A General History and Collection of Voyages and Travels — Volume 14 eBook

Robert Kerr (writer)
This eBook from the Gutenberg Project consists of approximately 822 pages of information about A General History and Collection of Voyages and Travels — Volume 14.
[1] According to Mr G.F. nothing, except this very dubious circumstance of the solemn song, could be discovered among these people, to indicate religion or superstitious notions.  He mentions indeed, their practice of taking up the presents given them on a leaf, but properly enough remarks, that as even this was not general, and as it even ceased on the parties becoming better acquainted, no stress ought to be laid upon it.  Obviously, the information is too scanty to warrant decided opinions on the subject; but reasoning from analogy and what is related of the conduct and enjoyments of these islanders, one could not readily embrace the notion that they were quite destitute of both religious ideas and practices.—­E.
[2] Mr G.F. informs us that not less than forty different species of plants are cultivated in this island, and the nutmeg he conceives to be among its spontaneous ones.  Of the fish found here he specifies mullet, Brasilian pike, garfish, dolphins, cavalhas, parrot-fish, sting-rays, toothless-rays, angel-fish, sharks, sinking-fish, and varieties of mackrel.  Its birds are several sorts of pigeons, parroquets, fly-catchers, the Ceylonese owl, a species of creeper, a sort of duck, and a purple water-hen.  The cock and hen are its only tame fowls; and there are but three quadrupeds, hogs, rats, and bats.—­E.
[3] If I might venture a conjecture, founded upon the languages which we heard spoken in this island, I should suppose that several tribes of different nations have peopled it, and may have disputed the possession of the ground with each other.  Besides the common language of the island, and a dialect of that of the Friendly Islands, we collected some words of a third language, chiefly current among the inhabitants of its western hills; and we particularly obtained the numerals of all the three tongues, which are indeed totally extinct.  In the common language of Tanna we met with two or three words, which have a clear affinity with the language of Mallicollo, and about the same number corresponded with some words of the Malay; but in general they are wholly unlike each other, and related to no other language that I know of.  There is a strong kind of aspiration, and a guttural sound, in many words at Tanna, which are however very sonorous and full of vowels, and therefore easily pronounced.”—­G.F.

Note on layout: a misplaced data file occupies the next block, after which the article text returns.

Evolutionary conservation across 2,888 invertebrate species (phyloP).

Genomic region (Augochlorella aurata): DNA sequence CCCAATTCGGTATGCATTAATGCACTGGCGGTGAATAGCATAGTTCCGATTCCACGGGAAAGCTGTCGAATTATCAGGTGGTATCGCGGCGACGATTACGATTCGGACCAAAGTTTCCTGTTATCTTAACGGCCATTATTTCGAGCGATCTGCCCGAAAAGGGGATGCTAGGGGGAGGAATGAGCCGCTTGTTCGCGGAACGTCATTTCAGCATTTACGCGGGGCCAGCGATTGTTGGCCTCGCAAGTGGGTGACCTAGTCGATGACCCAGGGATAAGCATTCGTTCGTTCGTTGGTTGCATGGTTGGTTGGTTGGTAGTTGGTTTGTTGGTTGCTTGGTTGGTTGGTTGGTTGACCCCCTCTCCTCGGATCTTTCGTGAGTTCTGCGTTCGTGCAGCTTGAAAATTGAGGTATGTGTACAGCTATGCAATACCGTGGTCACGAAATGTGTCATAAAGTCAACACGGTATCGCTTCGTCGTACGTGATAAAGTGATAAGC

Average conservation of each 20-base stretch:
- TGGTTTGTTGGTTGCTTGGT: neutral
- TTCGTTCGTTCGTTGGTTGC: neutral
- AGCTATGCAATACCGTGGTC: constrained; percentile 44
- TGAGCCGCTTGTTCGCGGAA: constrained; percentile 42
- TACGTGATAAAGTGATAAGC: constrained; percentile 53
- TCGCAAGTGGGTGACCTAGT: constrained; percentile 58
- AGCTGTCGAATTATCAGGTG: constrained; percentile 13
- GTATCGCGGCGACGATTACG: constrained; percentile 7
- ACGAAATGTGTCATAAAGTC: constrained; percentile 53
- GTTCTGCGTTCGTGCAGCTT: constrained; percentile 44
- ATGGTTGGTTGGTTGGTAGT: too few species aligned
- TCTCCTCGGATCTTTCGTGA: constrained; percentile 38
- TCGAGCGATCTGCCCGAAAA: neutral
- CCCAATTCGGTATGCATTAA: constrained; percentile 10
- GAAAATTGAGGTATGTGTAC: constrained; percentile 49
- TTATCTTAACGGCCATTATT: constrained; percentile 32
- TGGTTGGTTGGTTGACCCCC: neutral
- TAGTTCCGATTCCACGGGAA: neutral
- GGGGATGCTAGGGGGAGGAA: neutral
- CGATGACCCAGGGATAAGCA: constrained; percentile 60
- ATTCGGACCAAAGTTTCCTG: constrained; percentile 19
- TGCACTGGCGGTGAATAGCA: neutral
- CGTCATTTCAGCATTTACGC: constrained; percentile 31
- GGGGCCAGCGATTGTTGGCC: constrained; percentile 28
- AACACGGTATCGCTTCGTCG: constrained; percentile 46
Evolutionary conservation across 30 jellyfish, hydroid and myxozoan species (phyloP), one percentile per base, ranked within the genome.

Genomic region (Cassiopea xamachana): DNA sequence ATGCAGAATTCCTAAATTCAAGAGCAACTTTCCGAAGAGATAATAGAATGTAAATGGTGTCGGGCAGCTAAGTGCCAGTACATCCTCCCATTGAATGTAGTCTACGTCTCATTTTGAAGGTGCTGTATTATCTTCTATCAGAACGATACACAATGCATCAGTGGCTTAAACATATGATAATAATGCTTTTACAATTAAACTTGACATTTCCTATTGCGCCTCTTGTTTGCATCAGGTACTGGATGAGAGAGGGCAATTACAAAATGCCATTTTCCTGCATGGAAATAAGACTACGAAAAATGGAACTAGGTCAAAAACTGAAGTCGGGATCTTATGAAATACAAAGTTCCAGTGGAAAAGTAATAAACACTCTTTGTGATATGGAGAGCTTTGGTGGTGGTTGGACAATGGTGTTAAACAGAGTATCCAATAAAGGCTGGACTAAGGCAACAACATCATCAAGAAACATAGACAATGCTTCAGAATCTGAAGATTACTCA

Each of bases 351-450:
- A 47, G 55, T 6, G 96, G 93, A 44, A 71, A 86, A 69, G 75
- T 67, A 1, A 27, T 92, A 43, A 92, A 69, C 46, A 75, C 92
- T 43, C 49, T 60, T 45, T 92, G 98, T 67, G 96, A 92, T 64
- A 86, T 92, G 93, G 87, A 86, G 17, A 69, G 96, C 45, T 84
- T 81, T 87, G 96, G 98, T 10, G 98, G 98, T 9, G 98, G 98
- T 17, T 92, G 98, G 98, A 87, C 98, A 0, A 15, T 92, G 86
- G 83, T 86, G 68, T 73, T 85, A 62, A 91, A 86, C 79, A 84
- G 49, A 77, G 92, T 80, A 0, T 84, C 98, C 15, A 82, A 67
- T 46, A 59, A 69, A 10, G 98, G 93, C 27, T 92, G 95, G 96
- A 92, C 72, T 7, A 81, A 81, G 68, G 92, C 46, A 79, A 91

[4] Captain Cook has neglected to notice the musical genius of these people.  The following remarks on it are worthy of quotation.—­“As I happened to hum a song one day, many of them very eagerly entreated me to sing to them, and though not one of us was properly acquainted with music, yet we ventured to gratify their curiosity, and offered them a great variety of airs.  Some German and English songs, especially of the more lively kind, pleased them very much; but Dr Sparrman’s Swedish tunes gained universal applause; from whence it appeared that their judgment in music was not
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